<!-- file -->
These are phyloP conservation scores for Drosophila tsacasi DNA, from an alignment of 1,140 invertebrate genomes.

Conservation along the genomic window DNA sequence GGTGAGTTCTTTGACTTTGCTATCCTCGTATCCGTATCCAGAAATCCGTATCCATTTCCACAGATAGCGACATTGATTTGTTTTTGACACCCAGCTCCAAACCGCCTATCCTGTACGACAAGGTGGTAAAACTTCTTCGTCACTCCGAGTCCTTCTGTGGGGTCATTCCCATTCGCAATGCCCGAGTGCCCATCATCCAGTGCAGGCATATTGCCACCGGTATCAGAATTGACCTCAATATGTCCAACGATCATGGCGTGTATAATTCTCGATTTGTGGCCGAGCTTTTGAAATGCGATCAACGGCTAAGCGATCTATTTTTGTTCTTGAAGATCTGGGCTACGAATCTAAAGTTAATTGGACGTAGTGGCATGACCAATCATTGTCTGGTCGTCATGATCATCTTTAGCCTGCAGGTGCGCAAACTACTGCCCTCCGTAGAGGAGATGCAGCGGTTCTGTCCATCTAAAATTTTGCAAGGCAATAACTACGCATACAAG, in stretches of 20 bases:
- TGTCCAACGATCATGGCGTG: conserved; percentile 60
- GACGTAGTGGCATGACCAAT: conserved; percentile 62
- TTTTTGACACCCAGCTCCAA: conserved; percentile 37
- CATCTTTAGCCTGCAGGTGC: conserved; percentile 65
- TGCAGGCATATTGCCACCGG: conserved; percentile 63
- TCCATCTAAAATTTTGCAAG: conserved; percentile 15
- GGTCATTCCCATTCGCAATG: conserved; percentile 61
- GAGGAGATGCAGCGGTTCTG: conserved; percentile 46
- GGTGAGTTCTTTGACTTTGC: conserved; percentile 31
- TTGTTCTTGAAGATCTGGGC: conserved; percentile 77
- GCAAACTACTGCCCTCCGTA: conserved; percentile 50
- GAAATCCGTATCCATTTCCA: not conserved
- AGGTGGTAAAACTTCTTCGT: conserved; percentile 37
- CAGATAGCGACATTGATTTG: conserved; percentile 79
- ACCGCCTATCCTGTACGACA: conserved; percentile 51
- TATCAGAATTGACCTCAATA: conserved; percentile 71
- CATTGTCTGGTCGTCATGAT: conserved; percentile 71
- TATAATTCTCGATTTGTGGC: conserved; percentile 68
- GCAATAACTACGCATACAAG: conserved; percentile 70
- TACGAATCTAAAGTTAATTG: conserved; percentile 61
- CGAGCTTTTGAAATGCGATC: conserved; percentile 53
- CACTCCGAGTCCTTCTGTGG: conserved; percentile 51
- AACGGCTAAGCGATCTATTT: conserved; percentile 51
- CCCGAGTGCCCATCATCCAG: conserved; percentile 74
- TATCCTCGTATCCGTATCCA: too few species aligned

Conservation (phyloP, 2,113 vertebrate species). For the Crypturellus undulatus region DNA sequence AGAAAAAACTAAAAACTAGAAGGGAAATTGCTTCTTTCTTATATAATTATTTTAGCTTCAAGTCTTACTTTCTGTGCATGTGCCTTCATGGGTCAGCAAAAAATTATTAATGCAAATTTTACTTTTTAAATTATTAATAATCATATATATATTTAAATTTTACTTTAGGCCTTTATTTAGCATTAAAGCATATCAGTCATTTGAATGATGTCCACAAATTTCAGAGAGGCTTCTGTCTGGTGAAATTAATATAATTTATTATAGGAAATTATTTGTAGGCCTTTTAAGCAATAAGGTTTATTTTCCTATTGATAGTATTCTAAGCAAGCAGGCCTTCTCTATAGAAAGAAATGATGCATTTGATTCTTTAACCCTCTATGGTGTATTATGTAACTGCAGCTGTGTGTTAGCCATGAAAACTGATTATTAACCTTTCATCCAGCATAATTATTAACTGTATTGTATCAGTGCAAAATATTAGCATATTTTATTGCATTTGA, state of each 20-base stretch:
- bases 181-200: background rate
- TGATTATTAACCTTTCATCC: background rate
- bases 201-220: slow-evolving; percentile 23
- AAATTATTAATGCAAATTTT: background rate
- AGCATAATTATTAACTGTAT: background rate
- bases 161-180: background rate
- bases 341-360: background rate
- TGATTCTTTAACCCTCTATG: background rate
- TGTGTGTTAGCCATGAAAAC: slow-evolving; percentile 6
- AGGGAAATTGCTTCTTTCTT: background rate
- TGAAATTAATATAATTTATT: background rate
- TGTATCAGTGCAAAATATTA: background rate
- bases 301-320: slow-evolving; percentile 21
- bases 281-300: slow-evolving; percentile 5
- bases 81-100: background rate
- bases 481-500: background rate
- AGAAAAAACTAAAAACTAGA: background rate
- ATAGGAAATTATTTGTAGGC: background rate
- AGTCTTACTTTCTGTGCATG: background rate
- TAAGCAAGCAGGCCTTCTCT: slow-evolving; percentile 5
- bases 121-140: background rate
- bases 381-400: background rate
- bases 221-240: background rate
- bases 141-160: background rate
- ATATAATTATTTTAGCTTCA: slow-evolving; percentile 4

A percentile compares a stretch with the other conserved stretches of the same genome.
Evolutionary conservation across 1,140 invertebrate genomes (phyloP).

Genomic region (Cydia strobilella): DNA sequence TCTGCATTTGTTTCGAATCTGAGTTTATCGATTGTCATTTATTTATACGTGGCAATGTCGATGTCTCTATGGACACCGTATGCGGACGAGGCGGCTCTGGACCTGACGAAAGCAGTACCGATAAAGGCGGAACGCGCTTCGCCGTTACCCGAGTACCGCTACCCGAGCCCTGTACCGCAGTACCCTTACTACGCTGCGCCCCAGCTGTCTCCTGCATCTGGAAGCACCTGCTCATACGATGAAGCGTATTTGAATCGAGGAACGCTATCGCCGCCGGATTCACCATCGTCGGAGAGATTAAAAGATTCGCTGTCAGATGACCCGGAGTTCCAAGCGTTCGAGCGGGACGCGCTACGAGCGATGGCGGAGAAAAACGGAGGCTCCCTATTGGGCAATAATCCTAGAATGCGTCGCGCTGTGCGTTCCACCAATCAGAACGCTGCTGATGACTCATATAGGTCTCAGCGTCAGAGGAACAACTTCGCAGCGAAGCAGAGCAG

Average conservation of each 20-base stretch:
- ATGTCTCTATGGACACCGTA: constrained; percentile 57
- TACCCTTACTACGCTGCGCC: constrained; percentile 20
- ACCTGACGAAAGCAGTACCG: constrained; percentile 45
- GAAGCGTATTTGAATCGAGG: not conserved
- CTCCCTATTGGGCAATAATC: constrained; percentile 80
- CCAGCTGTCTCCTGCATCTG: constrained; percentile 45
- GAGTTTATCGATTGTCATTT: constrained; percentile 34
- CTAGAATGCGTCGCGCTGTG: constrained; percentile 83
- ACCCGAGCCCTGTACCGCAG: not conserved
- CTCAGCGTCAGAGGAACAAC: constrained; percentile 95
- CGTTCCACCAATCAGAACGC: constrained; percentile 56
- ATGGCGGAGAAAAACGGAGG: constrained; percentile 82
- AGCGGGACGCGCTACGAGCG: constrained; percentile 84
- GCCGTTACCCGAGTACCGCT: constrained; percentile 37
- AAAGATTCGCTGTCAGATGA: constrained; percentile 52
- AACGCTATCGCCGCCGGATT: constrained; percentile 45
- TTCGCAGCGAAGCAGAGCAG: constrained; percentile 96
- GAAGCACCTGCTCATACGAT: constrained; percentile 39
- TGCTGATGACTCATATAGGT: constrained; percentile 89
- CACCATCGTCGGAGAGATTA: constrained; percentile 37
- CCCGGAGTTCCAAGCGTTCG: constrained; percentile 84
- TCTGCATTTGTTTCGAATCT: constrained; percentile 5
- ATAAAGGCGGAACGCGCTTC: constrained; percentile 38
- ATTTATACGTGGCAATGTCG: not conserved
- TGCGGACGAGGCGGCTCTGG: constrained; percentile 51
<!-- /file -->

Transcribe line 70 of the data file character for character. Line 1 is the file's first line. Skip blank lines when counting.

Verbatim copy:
- AGCGGGACGCGCTACGAGCG: constrained; percentile 84